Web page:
The fifth condition is the training of cadres. For the period which is opening before us, we do not need simply Communists but Communist underground workers. They must be people tried and tested in every respect; they must know how to conduct them elves under cross-examination, how to behave at trials, making use of the dock as a tribune for exposing the class enemy. They must be people of ideological firmness and political stamina, who continue to be Bolsheviks during their everyday work and do not lose their head at moments when there is an abrupt change in the situation. They must be independent people, capable of quickly and boldly making responsible decisions in the most intricate circumstances. Finally, they must be revolutionaries and mass workers, sensing the processes which are going on among the masses, able to speak in the language of these masses, to clothe every revolutionary thought and every revolutionary action in the setting of class struggle. For this period we do not want people of the type of Neumann, who are fruitless alike in the theory and the practice of the labor movement, but fighters and mass workers of the type which the C.P .S. U ., the German, Chinese and Polish Communist Parties have given us and continue to give us. Where are such cadres to be trained? They must be trained i11 militant action in the very bosom of the working class. The growth of such cadres is connected with the whole pro­cess of the bolshevization of the Communist Parties. During the process of the bolshevization the Communist Parties have been through a great schooling. But the historic stage which is now open­ing before the world Communist movement confronts the Com­munist Parties with higher demands in respect of their bolshevization. 

In the fire of revolutionary battles the sections of the Comintern will grow stronger, reaching the level of the C.P .S. U. But for the success of these battles what is needed today is a still more resolute fire against Right opportunism, as the main danger, and against Leftist deviation . The feeling of organic hatred towards opportunism in all its forms, as an obstacle which hinders the win­ning over of the masses to the side of Communism, must be nur­tured in every Communist.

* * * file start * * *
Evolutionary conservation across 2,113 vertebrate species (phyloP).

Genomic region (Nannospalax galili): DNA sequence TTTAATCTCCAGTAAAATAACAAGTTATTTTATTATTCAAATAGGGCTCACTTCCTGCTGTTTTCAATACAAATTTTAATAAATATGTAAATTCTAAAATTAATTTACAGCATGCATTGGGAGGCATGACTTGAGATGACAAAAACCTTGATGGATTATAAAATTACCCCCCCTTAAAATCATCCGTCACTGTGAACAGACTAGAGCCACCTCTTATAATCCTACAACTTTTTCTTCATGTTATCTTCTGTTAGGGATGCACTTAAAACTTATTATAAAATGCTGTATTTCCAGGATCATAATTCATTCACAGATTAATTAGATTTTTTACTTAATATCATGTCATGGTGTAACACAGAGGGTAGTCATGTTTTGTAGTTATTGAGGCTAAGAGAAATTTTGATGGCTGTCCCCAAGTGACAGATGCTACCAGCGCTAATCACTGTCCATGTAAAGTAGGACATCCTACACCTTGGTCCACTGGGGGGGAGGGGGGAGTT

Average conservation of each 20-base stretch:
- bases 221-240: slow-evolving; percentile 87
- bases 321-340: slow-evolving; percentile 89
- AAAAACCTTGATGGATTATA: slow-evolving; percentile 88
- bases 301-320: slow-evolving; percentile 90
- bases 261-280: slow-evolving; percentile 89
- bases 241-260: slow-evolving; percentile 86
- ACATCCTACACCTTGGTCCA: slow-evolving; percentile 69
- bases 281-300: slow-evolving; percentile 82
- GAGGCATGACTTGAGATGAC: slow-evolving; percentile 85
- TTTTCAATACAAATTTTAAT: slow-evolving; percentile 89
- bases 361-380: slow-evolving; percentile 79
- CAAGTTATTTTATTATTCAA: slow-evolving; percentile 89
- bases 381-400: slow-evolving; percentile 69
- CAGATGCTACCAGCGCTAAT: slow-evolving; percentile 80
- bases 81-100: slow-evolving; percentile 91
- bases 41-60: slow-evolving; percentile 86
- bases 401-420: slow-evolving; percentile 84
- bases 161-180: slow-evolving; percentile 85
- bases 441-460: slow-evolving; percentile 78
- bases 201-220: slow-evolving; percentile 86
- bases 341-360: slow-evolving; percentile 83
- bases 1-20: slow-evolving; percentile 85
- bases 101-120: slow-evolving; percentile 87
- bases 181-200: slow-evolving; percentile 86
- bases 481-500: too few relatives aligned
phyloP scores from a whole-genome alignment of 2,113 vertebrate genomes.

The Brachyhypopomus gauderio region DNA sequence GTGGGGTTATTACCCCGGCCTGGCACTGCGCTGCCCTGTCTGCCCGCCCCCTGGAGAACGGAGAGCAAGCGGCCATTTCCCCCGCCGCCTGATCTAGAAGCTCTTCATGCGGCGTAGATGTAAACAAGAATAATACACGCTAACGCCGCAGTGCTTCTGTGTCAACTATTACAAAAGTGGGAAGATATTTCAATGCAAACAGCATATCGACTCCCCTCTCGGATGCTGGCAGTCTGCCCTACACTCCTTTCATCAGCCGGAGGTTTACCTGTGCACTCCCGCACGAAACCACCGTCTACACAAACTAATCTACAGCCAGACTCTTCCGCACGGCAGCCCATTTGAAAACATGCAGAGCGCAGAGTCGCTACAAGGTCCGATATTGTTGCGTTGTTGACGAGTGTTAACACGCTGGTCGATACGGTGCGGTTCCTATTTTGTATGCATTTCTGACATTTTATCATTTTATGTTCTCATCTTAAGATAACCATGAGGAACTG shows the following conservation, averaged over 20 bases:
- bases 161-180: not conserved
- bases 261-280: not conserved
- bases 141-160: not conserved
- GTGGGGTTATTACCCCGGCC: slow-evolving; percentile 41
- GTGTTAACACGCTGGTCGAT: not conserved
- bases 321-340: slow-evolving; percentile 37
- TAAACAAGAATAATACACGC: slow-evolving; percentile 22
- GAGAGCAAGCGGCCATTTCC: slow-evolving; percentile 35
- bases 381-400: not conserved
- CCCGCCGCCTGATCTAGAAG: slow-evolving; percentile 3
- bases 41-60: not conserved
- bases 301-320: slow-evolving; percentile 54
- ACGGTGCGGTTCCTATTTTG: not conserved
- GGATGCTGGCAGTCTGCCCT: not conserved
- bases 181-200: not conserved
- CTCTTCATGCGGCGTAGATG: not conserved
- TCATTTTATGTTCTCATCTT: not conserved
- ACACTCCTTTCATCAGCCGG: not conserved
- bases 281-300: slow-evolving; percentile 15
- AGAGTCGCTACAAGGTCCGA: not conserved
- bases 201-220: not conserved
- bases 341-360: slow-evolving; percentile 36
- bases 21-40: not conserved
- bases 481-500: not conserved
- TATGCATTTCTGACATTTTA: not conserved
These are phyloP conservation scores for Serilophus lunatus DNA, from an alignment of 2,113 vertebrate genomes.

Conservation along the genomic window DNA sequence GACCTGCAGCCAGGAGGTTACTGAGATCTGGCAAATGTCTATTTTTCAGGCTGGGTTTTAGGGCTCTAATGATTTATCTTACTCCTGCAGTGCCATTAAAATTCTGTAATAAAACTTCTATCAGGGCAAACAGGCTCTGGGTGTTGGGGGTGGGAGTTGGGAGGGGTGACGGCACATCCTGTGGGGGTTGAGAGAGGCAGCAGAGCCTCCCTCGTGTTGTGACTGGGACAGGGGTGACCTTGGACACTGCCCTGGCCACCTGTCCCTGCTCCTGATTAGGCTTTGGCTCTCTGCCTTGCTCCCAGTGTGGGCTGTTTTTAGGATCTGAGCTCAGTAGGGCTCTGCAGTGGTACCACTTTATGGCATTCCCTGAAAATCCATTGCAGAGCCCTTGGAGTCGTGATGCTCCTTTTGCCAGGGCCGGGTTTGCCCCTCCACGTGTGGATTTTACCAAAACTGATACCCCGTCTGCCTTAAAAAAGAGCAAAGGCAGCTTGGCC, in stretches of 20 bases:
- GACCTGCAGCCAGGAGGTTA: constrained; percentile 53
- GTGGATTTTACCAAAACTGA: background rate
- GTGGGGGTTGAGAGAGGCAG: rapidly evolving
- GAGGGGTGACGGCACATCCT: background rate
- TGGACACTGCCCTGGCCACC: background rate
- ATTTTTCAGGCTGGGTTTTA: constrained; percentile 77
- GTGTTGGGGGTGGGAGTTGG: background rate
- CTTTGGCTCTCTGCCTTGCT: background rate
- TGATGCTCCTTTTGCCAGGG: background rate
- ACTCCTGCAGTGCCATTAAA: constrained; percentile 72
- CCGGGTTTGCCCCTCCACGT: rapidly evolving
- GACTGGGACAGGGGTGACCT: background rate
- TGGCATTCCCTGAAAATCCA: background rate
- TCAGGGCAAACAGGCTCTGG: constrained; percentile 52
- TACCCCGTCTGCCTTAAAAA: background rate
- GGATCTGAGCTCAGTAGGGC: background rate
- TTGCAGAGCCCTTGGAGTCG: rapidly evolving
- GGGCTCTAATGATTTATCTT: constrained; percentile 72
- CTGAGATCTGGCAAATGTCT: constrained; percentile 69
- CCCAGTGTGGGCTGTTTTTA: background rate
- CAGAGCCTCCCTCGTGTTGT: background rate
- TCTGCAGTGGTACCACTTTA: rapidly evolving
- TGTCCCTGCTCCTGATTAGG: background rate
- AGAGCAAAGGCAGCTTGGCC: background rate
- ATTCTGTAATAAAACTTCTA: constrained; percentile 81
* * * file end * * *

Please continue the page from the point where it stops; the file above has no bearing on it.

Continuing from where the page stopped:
The road which the sections of the Comintern are going is a hard one. That stern school through which the C.P.G. is passing is hardening it like high-class revolutionary steel. Not one grievous ordeal befalls the Communist Parties and the working class without bringing its fruits, without enriching their revolutionary experience, without raising the Communist Party to a higher level of Bolshevik stamina. 

The class whose historical course is upward, and its Party are growing strong under the severe blows, but the classes which are doomed by history to the scrap-heap, and their parties are collapsing under the weight of their own victories. The victories of the U.S. S.R. are strengthening the new world which is being born; the victories of fascism are only prolonging the agony of the old world which is in its death throes. The German Communist Party, hunted down and persecuted, feel itself more assured before the future that is opening before it than fascism which is persecuting it. That is why at the Leipzig trial it was not Dimitroff who was on trial; it was Dimitroff trying fascism. That is why the hangman Goering, his face distorted with fury, stand in the Leipzig dock a a criminal spat upon and loaded with universal contempt, while Dimitrov, bound in chains, becomes a mighty mouthpiece, calling upon the toilers of all countries to unite under the banner of Communism. 

Let the fascist bloodhounds rave as they will-the Communists are marching onward, assured of their right, of their strength and of their victory.